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October 14, 2006
9:00 AM - 11:00 AM
Room Hall E, Area B
Patient Population and Outcome Is No Different in Elective Versus Non-Elective Craniotomy for Tumor
Manyat Nantha-Aree, M.D., Ling Elizabeth, M.D., F.R.C.P.C., M.S., Afisi S. Ismaila, M.S., B.S.
Dept. of Anesthesia, McMaster University, Hamilton, Ontario, Canada
Introduction: In-hospital mortality may be higher and emergency room treatment may be worse on weekends compared to those admitted on a weekday.1,2 The reduction in clinical staff and/or their lack of experience may explain the shortfall in clinical care.3 The outcome of craniotomy for tumor resection performed electively versus non-electively after hours has not been examined. Is is unknown if patients operated on after hours are sicker than electively booked cases, and if morbidity is any different between these two populations.

Objective: To compare the pre- and postoperative morbidity and patient population in elective versus non-elective (after hours) craniotomy for tumor resection.

Methods: This study was approved by the Research Ethics Board. A retrospective chart review via the intranet health sciences network (SOVERA and Meditech) was conducted on all consecutive patients undergoing elective and urgent (after hours and weekends) craniotomy for tumor from January 1 to October 31 2004 at one institution. Data sheets were made a priori and in consultation with a statistician. There were no exclusion criteria.

Analysis: A statistician performed all statistical tests. Categorical data were analyzed using Pearson X2, Fisher's exact test and test for equality of proportions. Continuous data were tested using ANOVA and LSD for post-hoc analysis.

Results: Five neurosurgeons performed 161 cranotiomy's, of which 125 (78%) were done electively (during weekday), 16 (10 %) after hours on a weekday, and 20 (12%) on a weekend. Patient population for elective versus non-elective craniotomy did not differ in terms of preoperative comorbidity (angina, hypertension, asthma, diabetes, TIA, CVA, renal failure, seizures), GCS < 10, or demographics. Significantly more (62 versus 29%) ASA 4 status (p=0.009) were done after hours on a weekday than during elective time. Significantly more Priority 2 cases (surgery within 8 hours) were booked after hours on weekdays (25%) (p=0.006) and weekends (30%)(p=0.00) versus weekday time (3%). No difference was seen in intraoperative blood loss (p=0.43) or transfusion of packed red cells (p=0.63) between elective versus non-elective cases. The rate of transfer postoperatively to PACU, PACU awaiting ICU transfer, or directly to ICU was the same in all groups (p= 0.29), despite the proportion of patients still intubated postoperatively was higher in the weekend group (8/12) compared to weekday cases (20/125) (p=0.03). Morbidity (infection, neurological deficit, intracranial bleed, myocardial infarction) or mortality was no different between any of the groups.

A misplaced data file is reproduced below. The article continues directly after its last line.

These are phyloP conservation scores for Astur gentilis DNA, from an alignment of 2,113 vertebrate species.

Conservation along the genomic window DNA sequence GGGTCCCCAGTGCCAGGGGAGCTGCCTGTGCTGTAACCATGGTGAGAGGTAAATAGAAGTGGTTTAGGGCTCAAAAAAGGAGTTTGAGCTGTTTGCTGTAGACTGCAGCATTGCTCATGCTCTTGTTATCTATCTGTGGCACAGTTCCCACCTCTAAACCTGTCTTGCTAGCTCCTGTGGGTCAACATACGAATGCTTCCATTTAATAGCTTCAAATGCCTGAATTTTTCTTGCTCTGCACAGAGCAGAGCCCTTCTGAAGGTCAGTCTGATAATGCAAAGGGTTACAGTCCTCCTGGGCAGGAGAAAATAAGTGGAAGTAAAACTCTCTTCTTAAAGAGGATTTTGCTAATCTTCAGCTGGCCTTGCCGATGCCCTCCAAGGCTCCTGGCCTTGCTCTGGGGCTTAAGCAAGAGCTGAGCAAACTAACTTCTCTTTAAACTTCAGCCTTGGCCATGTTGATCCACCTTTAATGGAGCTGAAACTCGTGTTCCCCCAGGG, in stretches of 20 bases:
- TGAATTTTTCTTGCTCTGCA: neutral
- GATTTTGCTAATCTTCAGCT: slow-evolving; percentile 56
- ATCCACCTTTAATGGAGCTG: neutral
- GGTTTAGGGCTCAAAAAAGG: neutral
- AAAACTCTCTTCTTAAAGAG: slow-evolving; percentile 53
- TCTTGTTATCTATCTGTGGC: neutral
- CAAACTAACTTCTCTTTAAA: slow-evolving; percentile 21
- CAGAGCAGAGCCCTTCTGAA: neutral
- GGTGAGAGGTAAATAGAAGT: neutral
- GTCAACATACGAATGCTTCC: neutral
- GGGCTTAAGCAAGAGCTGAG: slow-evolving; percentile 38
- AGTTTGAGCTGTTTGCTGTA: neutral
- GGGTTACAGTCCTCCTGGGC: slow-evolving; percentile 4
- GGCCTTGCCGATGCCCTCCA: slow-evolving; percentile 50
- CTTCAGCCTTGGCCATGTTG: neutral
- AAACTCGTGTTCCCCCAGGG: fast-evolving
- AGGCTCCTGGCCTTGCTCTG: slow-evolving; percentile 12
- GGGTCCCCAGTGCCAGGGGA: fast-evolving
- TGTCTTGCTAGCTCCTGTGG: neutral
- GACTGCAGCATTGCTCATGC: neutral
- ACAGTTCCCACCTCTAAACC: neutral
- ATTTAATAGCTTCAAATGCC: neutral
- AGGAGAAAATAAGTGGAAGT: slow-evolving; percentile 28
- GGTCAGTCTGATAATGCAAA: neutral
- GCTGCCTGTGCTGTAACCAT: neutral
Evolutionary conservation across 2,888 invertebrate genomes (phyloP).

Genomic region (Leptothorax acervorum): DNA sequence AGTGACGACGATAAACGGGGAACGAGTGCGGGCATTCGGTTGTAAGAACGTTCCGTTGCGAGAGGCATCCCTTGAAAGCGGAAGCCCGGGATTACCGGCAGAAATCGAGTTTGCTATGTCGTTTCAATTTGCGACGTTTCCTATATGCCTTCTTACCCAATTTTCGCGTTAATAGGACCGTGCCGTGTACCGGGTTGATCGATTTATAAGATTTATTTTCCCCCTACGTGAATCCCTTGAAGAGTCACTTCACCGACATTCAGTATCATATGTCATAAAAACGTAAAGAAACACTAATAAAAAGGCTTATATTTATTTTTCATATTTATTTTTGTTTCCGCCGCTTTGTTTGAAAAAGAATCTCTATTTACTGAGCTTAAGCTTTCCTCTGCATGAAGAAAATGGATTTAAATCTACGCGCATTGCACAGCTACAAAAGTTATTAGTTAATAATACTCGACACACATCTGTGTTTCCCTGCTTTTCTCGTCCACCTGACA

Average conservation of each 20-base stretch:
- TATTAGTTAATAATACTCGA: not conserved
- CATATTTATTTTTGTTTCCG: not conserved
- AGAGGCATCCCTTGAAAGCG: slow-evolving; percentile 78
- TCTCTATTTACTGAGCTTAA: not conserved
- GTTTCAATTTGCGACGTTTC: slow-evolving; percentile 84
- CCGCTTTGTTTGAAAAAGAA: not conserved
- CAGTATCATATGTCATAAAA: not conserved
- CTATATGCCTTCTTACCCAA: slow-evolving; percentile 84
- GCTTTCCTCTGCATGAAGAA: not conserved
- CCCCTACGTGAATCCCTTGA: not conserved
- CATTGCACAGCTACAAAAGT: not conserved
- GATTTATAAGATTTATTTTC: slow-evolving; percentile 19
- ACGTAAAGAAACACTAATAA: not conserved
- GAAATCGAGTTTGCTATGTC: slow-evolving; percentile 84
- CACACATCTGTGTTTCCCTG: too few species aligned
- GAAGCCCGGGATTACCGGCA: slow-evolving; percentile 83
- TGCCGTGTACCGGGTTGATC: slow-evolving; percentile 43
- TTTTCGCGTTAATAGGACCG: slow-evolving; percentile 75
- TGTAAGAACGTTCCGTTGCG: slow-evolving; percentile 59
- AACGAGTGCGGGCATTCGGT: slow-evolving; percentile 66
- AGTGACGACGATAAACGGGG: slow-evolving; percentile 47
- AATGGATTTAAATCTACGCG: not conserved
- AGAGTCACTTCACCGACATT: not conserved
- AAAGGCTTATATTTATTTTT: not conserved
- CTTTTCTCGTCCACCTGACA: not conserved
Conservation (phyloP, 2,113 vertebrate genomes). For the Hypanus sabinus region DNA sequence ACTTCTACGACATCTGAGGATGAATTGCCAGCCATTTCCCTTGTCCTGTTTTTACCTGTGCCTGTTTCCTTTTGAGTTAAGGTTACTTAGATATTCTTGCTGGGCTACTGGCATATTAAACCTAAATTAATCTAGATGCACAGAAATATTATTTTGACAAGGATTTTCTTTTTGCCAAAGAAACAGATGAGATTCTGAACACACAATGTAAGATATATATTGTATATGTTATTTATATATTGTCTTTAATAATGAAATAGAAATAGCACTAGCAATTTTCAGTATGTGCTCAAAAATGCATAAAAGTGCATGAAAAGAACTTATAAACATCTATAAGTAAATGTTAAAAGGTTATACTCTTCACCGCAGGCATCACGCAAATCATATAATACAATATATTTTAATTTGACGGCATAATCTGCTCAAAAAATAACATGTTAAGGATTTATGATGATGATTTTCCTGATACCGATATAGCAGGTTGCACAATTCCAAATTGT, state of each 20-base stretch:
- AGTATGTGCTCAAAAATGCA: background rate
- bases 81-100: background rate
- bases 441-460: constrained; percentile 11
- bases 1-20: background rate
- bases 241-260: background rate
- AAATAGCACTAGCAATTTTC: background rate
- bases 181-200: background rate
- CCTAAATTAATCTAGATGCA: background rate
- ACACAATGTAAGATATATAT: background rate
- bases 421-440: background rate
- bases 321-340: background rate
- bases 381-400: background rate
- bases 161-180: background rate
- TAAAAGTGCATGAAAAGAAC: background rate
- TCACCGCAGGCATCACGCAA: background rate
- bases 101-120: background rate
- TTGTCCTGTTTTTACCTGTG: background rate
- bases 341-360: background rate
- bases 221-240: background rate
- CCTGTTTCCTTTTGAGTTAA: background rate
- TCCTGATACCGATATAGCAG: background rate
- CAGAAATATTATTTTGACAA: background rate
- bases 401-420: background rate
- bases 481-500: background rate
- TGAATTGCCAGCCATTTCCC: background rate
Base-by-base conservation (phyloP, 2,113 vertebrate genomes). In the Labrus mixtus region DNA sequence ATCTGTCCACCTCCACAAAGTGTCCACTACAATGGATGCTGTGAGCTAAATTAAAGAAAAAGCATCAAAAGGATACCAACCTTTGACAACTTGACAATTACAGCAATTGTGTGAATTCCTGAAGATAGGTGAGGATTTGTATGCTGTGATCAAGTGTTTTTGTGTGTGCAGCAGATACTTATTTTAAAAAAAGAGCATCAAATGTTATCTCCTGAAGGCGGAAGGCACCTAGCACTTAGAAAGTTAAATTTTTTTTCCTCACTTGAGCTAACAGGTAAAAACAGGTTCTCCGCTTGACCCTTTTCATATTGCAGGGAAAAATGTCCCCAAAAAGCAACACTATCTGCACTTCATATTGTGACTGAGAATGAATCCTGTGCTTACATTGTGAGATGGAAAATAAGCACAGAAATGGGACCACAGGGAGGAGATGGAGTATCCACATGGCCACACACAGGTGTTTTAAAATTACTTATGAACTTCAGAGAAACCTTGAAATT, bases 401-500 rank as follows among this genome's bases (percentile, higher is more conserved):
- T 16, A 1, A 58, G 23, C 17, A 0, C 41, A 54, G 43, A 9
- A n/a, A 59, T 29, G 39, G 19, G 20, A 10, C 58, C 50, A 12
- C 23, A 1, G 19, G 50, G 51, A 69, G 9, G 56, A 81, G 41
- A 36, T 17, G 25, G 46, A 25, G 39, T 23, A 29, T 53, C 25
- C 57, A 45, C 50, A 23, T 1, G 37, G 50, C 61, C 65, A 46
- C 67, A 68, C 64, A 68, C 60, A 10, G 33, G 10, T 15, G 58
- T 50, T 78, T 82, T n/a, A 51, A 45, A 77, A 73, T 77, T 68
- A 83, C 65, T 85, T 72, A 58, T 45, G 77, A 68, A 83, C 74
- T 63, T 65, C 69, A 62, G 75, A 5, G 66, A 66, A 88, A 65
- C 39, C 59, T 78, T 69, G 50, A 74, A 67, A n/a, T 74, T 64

Conclusions: In our institution, patients presenting for craniotomy for tumor resection after hours are no different clinically than scheduled elective patients. Anesthesiologists and neurosurgeons subjectively classify after hours patients as presenting with greater morbidity, as evidenced by the significantly greater number of ASA 4 status and Priority 2 booking codes. Outcomes were no different, however the sample size was small. These after hour cases may reflect inappropriate use of operating room time. Conversely, it may reflect the lack of resources to manage these cases more appropriately during daytime hours.

1. N Engl J Med 2001;345(9):663-8

2. Stroke 1996;27:398-400

3. CMAJ 1997;157:889-96.

Anesthesiology 2006; 105: A54